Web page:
Jeff Linton was picketing in a bright red Santa Claus suit on Thursday, but his mood wasn't jolly.
Like other striking tire workers, he has received warnings from Goodyear that his medical coverage is about to lapse.
"They're trying to scare us into thinking we have to pay (now)," the Niagara Falls man said, as he waved a sign above his red cap that said "Goodyear Scabs Go Home."
The Steelworkers' strike at Goodyear Tire & Rubber Co. has reached the 10-week mark, and both the company and the union are ratcheting up the pressure.
Having gone more than two months without a paycheck, strikers face having to come up with hundreds of dollars in monthly premiums or see their medical coverage expire.
Workers' coverage expires Jan. 3 and can be reinstated months later, but the company warns that premiums are due today, Dec. 15, to avoid a lapse.
Meanwhile, the Steelworkers and AFL-CIO plan a "national day of action" campaign on Saturday to batter the company's public image.
Rallies and events are planned in 100 communities nationwide. In Buffalo, leafleting will target the company's retail outlets Saturday, while a benefit for strikers is planned on Sunday at the Matthew Glab Post, American Legion in Lackawanna.
"If we're not out at the stores, most people won't know we're on strike," one picket said.
A dozen strikers were picketing Thursday afternoon in front of the Goodyear-Dunlop plant's main gate on Sheridan Drive in the Town of Tonawanda.
Steelworkers walked out of Goodyear's North American plants on Oct. 5, including about 1,100 production workers at Tonawanda.
The dispute hinges on the company's shutdown of a plant in Tyler, Texas, and the size of a corporate payment toward medical benefits for retirees.
The company proposes to pay in $660 million to pay future benefits, while the union seeks about double that to fully fund expected future costs.
As for plant closings, the Steelworkers say they are drawing a line against the offshoring of work, while Goodyear says the Tyler plant is far from profitable.
"We're just trying to save American jobs," Linton said. "Goodyear says they're a big American company, but they ship jobs overseas."
As the strike grinds on with no talks scheduled, not all of his co-workers feel the same way.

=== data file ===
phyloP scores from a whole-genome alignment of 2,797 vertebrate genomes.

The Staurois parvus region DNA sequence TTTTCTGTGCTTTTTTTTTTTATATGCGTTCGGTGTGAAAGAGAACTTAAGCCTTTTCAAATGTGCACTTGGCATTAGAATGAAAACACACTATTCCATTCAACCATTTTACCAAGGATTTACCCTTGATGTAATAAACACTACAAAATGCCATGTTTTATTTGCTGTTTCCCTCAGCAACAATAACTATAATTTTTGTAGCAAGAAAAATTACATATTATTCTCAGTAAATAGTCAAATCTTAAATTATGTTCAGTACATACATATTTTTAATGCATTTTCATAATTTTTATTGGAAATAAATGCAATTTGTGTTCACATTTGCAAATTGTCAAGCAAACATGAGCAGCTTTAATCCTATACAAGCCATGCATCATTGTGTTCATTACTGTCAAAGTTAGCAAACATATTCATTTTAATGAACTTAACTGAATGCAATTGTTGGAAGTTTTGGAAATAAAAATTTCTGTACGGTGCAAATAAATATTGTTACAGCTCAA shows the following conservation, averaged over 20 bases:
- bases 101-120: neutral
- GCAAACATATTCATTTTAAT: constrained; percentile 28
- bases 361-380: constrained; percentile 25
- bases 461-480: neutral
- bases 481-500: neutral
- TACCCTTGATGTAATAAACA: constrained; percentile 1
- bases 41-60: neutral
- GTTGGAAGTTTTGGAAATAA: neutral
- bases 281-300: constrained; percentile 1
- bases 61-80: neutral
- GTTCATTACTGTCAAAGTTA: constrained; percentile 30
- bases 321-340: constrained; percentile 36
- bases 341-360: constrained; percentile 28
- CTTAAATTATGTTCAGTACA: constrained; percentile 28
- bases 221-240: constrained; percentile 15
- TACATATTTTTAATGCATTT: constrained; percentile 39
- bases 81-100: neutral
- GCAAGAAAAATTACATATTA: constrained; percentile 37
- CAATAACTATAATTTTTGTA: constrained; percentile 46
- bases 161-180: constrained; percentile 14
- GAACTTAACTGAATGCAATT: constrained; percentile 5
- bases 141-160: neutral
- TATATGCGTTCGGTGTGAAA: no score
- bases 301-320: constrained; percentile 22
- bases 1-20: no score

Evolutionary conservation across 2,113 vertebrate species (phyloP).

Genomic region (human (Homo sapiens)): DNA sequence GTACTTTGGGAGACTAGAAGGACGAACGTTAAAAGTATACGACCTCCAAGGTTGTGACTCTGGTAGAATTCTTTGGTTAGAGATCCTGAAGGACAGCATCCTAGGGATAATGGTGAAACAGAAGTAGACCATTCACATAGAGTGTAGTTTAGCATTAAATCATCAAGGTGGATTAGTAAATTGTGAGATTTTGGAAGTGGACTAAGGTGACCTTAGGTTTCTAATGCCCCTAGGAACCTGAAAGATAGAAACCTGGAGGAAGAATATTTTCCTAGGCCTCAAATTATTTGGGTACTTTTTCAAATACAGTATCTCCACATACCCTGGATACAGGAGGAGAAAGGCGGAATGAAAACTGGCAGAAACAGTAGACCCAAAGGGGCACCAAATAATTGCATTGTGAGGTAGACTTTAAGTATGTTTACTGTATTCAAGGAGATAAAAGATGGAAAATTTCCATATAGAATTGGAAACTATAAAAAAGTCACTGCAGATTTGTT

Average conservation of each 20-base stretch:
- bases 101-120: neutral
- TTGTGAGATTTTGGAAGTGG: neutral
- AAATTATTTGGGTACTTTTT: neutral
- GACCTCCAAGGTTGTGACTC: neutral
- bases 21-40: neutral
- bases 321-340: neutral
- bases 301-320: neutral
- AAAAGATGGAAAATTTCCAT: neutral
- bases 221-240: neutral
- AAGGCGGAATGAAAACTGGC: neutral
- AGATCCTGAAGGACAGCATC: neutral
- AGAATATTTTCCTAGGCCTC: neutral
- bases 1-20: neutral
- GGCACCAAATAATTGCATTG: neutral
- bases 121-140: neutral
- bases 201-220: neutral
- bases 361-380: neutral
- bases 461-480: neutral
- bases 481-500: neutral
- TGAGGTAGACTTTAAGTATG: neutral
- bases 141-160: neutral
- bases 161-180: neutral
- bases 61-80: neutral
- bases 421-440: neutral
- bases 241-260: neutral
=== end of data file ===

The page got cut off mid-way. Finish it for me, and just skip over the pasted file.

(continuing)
Vincent Romano, a 30-year Dunlop employee in Lancaster, said he doesn't think the union can win the Tyler fight. "They seem to be fighting for issues that have already been declared dead," he said in a telephone interview.
Romano, 50, and his family are burning through their savings at a rate of $2,500 a month to keep up house and car payments and other living expenses, he said. Adding family coverage for continued health benefits would cost another $1,023 a month -- something Romano says he'll have to do without.
"I'd only be able to afford it for a short time -- how long can anyone afford those premiums," he said.
Striking workers can put off signing up for continued benefits until March 4, and have an additional 45 days after that to pay retroactive premiums before losing their right to continued coverage. That delays the financial crunch until spring for strikers willing to let their coverage lapse temporarily.
The heightened pressure of the strike is also telling at the picket line, where police have been called after run-ins between pickets and drivers entering and leaving the plant. Non-union temporary replacements are working alongside supervisory employees to continue production at Goodyear-Dunlop.
Town of Tonawanda police arrested picket Joseph Heselberger on Dec. 7th and charged him with filing a false report after he claimed to have been struck by a truck leaving the plant, assistant chief Anthony J. Palumbo said.
The charge came after police watched a videotape of the incident, he said. Heselberger was released on $500 bail. Earlier, on Nov. 16, Heselberger was charged with criminal mischief after a driver complained that his windshield wiper was torn off. That charge is also pending, Palumbo said.
Those incidents, and an earlier charge of verbal harassment brought by a replacement worker against a different picket, have brought the total police incidents at the plant to three, Palumbo said.
"I think tensions are getting tighter down there," he said, "now (Goodyear) is bringing in temporary workers."